The Prime Minister said that he views Japan-U.S. economic problems as being important. Therefore, he has been meeting with Ambassador Ingersoll, and Ambassador Eberle, and wishes to bring about some conclusion. Japan’s entire post-war economic recovery has been based on the dollar, he said, and therefore the maintenance of the value of the dollar and continued growth of the American economy are [Page 258]also in the interest of Japan, insomuch as these contribute to the maintenance of world peace and the position of the free world. Japan, he said, wishes to cooperate in the interest of expanding the American economy.

The President said this is mutual. A strong, healthy Japanese economy is in our interest. He realized that Japan has a special problem with respect to playing a military role in the Pacific and Asia, but Japanese economic influence could be decisive in many areas. Therefore, it is in our interest that there be a strong, vigorous Japanese economy, so that Japan could play a vital role in Southeast Asia, which would help develop the whole region, and would be decisive. He commented that the Prime Minister would read in the press statements reflecting the feeling by some of our political leaders and businessmen that Japan is a serious competitor to be dealt with, but noted that he does not share their feelings. Healthy competition benefits both nations, he believes, except, of course, when the trade imbalance is too great.

The Prime Minister said that he wished to discuss the healthy balance of trade noted by the President. Within two or three years Japan wishes to restrain its surplus on current account to one percent of GNP, which would be used to finance economic aid of one percent of GNP to the LDCs. Moreover, of that amount the Government of Japan wishes to reach the ideal level of 0.7% of governmental developmental assistance as soon as possible. It is said by some that Japan has attained economic affluence, he said, but this is not true. There is an excessive concentration of population in urban centers, such as Tokyo and Osaka, which gives rise to many problems like pollution and inadequate housing. Japan lags behind the United States in social capital formation, he said, and great investments are needed for social capital and to improve living conditions. Thus, great domestic investments must be made, as well as large contributions to economic assistance to the LDCs. He said that the Government of Japan hopes to move forward toward realizing both goals.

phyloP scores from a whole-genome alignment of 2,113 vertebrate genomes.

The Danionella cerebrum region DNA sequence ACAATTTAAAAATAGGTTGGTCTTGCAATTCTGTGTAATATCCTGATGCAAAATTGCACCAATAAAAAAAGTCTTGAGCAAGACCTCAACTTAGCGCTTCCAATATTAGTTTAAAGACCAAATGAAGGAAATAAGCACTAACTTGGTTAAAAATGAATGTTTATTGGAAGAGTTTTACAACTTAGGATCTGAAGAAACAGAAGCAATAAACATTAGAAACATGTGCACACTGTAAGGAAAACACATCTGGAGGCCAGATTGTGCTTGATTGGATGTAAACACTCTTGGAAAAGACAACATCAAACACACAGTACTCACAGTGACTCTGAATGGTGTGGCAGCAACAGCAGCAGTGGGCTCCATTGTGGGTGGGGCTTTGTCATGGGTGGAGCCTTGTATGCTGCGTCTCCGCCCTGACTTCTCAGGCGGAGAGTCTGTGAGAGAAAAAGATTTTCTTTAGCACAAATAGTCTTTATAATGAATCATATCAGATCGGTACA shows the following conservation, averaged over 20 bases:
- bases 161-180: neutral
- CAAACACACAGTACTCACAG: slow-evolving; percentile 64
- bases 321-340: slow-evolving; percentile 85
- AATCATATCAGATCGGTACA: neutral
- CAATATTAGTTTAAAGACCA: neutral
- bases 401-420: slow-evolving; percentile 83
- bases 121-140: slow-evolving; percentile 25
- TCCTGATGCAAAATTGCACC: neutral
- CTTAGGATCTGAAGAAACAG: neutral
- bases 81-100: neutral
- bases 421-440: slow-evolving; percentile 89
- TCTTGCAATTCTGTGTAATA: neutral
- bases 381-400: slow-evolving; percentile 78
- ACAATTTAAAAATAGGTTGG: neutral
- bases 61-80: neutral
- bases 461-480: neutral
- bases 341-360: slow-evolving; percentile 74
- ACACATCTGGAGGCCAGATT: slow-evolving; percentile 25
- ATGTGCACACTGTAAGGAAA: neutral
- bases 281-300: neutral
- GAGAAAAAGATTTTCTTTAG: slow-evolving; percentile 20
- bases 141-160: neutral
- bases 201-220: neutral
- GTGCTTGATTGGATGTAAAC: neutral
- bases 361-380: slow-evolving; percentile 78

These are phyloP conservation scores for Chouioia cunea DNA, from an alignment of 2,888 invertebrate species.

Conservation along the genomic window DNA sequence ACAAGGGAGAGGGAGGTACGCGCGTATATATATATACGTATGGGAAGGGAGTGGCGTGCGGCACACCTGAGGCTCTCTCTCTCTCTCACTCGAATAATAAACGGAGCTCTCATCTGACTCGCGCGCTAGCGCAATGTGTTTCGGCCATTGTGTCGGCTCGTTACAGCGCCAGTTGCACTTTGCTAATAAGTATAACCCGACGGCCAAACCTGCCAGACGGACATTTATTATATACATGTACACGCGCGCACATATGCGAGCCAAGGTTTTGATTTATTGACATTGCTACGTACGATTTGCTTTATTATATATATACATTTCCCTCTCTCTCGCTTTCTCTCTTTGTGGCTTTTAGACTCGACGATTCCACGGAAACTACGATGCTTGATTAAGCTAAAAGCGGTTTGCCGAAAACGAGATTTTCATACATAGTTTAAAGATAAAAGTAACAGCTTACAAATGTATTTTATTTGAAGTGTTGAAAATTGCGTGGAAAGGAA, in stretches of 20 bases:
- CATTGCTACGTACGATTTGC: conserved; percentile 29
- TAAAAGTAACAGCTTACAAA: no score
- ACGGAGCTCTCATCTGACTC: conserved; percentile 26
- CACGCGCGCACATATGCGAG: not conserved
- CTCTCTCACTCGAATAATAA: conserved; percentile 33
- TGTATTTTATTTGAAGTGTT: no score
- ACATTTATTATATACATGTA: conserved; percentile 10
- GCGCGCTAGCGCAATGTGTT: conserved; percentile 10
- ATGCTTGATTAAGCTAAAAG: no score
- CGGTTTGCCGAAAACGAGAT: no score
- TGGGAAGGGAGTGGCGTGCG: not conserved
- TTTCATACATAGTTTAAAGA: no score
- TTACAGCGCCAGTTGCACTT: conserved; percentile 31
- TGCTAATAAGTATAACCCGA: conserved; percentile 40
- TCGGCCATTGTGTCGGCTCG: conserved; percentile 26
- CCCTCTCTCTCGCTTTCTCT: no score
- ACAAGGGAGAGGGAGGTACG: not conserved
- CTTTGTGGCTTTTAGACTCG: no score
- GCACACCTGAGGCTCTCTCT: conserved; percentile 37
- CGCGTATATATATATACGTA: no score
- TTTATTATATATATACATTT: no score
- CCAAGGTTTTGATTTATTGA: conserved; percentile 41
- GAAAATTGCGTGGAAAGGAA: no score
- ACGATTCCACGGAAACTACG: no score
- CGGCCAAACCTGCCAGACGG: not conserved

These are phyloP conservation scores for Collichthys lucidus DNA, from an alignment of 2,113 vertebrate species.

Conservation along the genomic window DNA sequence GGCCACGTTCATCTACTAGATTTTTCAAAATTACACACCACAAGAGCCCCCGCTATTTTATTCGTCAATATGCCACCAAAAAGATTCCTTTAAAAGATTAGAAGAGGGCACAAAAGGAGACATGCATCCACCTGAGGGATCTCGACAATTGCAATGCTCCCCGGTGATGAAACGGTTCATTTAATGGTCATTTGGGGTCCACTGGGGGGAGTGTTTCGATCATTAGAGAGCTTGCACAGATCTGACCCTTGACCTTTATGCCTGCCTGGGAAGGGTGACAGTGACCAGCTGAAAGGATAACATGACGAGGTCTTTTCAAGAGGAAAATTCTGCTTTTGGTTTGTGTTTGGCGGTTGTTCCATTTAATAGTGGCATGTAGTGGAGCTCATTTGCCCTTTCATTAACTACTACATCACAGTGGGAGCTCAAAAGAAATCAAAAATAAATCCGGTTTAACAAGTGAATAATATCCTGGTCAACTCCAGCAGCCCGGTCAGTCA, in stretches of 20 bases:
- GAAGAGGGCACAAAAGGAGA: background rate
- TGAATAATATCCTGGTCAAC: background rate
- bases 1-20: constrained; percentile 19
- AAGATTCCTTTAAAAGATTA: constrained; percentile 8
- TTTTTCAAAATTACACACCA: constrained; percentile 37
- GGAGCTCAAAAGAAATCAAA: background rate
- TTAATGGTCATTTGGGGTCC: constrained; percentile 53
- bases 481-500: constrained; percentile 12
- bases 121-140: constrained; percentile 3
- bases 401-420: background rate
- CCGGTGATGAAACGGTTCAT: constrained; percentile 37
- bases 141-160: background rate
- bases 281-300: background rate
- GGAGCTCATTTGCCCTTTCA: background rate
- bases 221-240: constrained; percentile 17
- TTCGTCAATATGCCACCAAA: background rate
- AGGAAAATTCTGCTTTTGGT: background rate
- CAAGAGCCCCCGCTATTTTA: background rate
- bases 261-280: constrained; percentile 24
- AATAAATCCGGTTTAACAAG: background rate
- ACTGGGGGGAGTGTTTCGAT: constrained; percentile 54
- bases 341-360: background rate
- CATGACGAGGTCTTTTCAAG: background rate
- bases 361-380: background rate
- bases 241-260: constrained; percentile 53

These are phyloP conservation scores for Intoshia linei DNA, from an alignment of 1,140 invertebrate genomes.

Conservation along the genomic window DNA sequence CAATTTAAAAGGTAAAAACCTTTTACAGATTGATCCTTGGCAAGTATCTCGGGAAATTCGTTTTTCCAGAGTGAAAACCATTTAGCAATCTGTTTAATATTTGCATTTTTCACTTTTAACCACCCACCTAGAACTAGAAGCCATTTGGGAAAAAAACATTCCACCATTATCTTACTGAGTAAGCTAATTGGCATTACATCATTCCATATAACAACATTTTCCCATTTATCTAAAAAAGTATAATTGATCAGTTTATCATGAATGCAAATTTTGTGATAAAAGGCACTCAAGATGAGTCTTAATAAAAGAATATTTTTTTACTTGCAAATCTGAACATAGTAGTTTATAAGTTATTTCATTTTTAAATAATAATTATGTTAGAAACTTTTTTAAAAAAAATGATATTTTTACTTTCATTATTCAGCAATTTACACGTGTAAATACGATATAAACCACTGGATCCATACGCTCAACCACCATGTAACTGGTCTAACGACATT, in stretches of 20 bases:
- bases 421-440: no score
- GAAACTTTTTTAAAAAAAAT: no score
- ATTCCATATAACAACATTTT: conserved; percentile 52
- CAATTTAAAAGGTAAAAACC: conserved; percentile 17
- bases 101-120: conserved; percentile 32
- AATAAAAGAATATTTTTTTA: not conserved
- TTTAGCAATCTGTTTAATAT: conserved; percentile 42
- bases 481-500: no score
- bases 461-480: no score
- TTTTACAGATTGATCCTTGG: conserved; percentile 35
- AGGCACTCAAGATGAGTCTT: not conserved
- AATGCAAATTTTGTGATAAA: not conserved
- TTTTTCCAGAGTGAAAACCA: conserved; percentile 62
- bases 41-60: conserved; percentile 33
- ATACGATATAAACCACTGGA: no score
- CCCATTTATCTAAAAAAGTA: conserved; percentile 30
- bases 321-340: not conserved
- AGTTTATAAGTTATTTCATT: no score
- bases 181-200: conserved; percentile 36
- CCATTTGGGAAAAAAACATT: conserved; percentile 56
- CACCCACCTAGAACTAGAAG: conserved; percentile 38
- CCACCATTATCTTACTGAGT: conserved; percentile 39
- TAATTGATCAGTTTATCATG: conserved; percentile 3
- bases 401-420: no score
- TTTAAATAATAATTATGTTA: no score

In this connection, the Prime Minister added that Japan should cooperate with the Southeast Asian nations and the ROK in providing both aid and investment. When the tensions in Vietnam have been reduced, he said that Japan should also provide aid and investments to help stabilize the lives of the people. He noted Japan’s promise at UNCTAD 3 to attain the goal of governmental aid of 0.7% of GNP by the end of the decade. This would equal the entire budget to support the Government of Japan Defense Forces. While this is a difficult objective, he said the Government of Japan should tell the people this aid is essential, [Page 259]and gain their understanding. With the cooperation of the United States over the past quarter of a century Japan has achieved great economic progress and Japan now wishes to assume a larger burden in contributing to peace and the development of the LDCs, on the basis of full consultation with the United States.

[Omitted here is a discussion of relations with the EEC, Vietnam, and China.]

  1. Source: National Archives, Nixon Presidential Materials, NSC Files, VIP Visits, Box 926, Tanaka Visit 31 Aug-1 Sept. Secret; Sensitive. The meeting was held in the Presidential Suite of the Kuilima Hotel. According to the President’s Daily Diary, the meeting ended at 3:15 p.m. and was followed by a meeting of the principals with their official delegations. Kenzo Yoshida, Director General of the Asian Affairs Bureau, Ministry of Foreign Affairs, participated on the Japanese side in Ambassador Ushiba’s place. (Ibid., White House Central Files)
  2. The results of the trade negotiation were announced in Honolulu on September 1; see footnote 4, Document 98.
  3. UNCTAD III convened in Santiago, Chile, in April 1972.